Sunday was a mix of grey and blue skies. Gathering clouds threatened rain and a few drops fell as we left for home. We just took a “small’ detour in the opposite direction via Maianbar and the Illawarra Coast!

Maianbar is the neighbouring village to Bundeena and can be accessed via a walking trail, and by road.

I'd only visited Maianbar twice before this trip: once with my family, once with Tony when we were dating. My hazy childhood memory of Maianbar was one of lots of people enjoying the beach, a long walk to reach the ocean, and a decent shell-collecting spot.

When we arrived the tide was out exposing the sand flats and mirroresque ribbons of water.

We traced the shoreline towards Bundeena and discovered a channel of flowing water separating the point from a sand spit. We could hear the crashing waves on the other side of the sand spit but, not really in the mood for paddling, we decided to turn back and continue our trip home.

Illawarra Coast

It has been years since we'd driven down the Illawarra Coast, south of Sydney. The last time we could remember spending time on the Illawarra Coast was when Tony was working in Wollongong and we travelled to Wollongong via the Hume Highway, which is inland from the coast.

We stopped at the Otford Lookout and Bald Hill Lookout, both lookouts at the southern end of the Royal National Park with coastal views. Otford marks the end of the Coastal Walk and Bald Hill has a memorial cairn to Lawrence Hargrave, a pioneer in aeronautics. Hargrave lived in Stanwell Park, the town below Bald Hill, and carried out his experiments on the beach. The coastal road on which we were driving was named Lawrence Hargrave Drive.

If we were unsure of when we'd last travelled down the coast road, it had to be prior to 2003. In August 2003 a section of Lawrence Hargrave Drive, which was subjected to regular rock falls, was permanently closed. In December 2005, The Sea Cliff Bridge was opened replacing this section of road. The Sea Cliff Bridge is an off-shore bridge built parallel to the coast at a distance to avoid future rock falls.

We stopped at the southern end of the Sea Cliff Bridge and walked to the start of the bridge. Although there are signs prohibiting attaching locks to the bridge, people attach locks to the blocks of rocks that stabilise the approaches to the bridge.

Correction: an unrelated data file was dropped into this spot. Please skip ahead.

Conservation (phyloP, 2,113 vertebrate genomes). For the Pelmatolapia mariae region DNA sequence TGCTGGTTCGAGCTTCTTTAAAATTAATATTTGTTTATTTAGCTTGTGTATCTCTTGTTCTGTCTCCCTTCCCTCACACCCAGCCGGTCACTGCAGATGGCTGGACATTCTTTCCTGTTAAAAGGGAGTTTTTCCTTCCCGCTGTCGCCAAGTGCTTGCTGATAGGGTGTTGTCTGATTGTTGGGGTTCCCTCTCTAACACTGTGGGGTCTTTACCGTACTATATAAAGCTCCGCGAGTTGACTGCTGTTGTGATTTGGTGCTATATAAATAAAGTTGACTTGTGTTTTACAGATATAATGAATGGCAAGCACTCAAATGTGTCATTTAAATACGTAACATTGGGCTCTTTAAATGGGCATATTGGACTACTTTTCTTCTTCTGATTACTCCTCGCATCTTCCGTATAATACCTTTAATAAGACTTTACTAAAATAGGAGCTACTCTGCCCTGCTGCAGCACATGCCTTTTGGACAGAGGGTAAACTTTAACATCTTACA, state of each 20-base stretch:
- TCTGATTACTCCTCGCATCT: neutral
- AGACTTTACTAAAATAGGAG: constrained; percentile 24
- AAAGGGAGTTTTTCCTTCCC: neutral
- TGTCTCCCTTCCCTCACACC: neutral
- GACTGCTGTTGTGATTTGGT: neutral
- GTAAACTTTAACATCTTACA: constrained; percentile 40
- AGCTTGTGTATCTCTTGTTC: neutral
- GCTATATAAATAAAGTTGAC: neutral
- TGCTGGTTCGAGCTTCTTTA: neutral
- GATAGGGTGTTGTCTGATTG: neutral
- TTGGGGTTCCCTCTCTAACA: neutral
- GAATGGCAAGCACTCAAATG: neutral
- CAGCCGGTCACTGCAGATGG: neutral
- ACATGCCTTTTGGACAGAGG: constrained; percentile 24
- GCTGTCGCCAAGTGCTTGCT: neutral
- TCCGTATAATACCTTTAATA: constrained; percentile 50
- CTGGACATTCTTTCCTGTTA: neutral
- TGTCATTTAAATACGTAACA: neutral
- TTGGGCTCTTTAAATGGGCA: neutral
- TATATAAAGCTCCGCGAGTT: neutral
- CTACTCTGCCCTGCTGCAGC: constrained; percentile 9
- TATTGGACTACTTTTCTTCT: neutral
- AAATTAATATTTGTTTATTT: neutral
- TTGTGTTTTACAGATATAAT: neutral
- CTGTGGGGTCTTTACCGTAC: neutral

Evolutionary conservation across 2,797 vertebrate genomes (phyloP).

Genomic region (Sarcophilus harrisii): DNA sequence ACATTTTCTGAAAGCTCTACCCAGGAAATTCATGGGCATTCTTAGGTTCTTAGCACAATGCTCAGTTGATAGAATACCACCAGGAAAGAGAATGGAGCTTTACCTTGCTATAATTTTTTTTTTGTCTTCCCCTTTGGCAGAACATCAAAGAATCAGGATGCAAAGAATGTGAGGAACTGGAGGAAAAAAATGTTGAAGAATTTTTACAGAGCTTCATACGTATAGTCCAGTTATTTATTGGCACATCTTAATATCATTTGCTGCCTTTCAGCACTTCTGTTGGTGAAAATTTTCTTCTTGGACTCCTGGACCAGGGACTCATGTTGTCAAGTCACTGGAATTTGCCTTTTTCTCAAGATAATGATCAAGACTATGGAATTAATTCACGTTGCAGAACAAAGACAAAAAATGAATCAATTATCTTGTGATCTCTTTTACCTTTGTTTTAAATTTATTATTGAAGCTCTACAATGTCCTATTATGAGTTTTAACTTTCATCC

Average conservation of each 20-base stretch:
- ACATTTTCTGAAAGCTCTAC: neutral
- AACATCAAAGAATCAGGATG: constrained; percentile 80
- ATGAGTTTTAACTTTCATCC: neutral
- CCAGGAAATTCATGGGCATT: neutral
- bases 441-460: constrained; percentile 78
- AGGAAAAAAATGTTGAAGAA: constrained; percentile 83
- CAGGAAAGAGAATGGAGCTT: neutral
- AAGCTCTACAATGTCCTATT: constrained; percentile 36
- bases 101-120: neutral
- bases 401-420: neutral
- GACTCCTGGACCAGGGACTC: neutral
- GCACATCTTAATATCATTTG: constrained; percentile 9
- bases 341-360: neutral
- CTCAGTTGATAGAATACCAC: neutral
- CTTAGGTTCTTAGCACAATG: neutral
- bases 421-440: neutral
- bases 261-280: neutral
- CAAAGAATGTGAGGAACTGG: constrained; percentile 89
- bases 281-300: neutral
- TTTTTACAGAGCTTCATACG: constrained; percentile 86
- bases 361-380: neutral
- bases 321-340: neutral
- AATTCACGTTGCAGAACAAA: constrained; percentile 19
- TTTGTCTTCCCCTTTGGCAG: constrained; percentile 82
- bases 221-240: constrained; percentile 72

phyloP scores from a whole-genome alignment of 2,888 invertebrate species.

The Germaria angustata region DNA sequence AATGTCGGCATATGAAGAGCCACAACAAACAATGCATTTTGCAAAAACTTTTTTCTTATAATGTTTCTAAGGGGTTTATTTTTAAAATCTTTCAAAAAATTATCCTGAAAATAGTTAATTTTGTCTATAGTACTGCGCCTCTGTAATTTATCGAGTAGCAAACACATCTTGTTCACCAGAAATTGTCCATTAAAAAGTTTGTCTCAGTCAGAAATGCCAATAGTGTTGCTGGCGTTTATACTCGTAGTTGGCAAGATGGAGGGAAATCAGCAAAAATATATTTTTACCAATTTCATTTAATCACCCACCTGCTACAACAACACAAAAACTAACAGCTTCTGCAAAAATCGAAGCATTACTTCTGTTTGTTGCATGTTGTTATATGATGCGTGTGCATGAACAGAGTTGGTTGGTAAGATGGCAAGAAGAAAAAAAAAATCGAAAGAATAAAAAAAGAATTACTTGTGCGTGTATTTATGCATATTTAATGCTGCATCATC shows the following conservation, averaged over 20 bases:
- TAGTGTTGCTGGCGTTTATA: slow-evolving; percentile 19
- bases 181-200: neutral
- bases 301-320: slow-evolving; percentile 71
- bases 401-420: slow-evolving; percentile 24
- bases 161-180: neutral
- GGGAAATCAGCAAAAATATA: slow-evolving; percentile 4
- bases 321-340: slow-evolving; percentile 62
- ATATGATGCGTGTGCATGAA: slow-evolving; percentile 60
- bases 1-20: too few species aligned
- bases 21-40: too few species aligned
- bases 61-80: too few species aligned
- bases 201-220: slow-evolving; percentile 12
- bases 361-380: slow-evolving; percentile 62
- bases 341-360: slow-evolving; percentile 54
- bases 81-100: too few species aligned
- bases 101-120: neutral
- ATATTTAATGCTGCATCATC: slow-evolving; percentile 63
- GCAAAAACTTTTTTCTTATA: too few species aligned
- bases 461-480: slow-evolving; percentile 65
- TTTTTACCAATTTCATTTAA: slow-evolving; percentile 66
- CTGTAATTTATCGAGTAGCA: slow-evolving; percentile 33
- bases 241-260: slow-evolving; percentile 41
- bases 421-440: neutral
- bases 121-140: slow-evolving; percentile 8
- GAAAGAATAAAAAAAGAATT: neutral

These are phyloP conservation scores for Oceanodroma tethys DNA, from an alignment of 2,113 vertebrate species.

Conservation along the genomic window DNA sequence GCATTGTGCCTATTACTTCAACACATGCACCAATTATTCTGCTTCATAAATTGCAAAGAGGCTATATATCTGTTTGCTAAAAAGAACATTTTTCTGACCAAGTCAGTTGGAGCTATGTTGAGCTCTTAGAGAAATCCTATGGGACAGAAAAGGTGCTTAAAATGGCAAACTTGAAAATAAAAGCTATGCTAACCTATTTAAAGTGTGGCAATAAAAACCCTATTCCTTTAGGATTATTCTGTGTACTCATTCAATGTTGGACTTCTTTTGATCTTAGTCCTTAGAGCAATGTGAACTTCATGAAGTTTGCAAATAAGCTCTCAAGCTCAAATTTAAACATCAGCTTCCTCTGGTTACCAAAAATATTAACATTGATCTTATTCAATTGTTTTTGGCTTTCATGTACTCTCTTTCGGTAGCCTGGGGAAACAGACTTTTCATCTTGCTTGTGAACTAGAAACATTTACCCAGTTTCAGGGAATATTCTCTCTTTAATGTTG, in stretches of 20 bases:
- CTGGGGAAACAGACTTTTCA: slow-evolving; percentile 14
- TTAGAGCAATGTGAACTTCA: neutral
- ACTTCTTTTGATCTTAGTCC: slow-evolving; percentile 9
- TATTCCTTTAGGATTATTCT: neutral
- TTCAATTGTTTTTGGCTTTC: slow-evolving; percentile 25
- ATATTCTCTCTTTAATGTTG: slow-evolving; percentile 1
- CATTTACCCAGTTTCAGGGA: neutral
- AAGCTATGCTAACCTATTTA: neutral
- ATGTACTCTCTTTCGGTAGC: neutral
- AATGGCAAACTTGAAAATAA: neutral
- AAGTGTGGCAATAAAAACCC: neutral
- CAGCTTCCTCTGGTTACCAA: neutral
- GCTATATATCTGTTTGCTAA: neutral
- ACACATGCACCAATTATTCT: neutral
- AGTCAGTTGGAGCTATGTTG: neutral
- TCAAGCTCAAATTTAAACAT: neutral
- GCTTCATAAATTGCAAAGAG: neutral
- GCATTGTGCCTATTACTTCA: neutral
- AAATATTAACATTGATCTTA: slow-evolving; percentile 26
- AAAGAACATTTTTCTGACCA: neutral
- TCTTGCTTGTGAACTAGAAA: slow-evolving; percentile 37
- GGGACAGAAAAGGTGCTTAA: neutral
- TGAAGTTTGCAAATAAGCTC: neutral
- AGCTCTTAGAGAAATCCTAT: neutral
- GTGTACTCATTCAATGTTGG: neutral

As it was getting late in the day we didn't walk across the bridge, stopping at the start of the bridge to photos before continuing onto Wollongong for lunch.

We ended up at Flagstaff Hill, and so, it seemed, did everyone else. What started out as a grey, possibly-rainy day developed into a clear, sunny day—perfect for social gatherings out in the fresh air.

Flagstaff Hill (also known as Flagstaff Point) is a headland east of Wollongong city. The point has much historic significance: a military fort was established on the point in 1890-1891; it is the only point on the east coast of Australia with two lighthouses - the Wollongong Breakwater Lighthouse built in 1871 and decommissioned in 1974, and the Wollongong Head Lighthouse established 1936 and still in use; it is the site of the convict-excavated Belmore Basin where Wollongong's commercial fishing fleet was established in 1860 and continues to be housed to this day. In the park is the Vietnam War Memorial and other commemorative plaques, and outside the park, along the City Beach foreshore, is the City Beach Function Centre and other cafes.

Lunch comprised steak sandwiches at The Green Room City Beach Cafe, sitting outside, listening to the music and watching people pass by. Perfect! Afterwards we walked around the headland, again, using Pokemon Go to guide us. Pokemon Go had only just being released in Australia and many of the kids were running around searching for and catching pokemon.

After our walk we thought we'd better head back to Sydney to pick up Quila and to return home and prepare for the week.

We really needed the weekend to ‘disconnect’ from the routines we'd set over the past months. We'd been on autopilot for a while and needed the break. Only wish it'd been longer!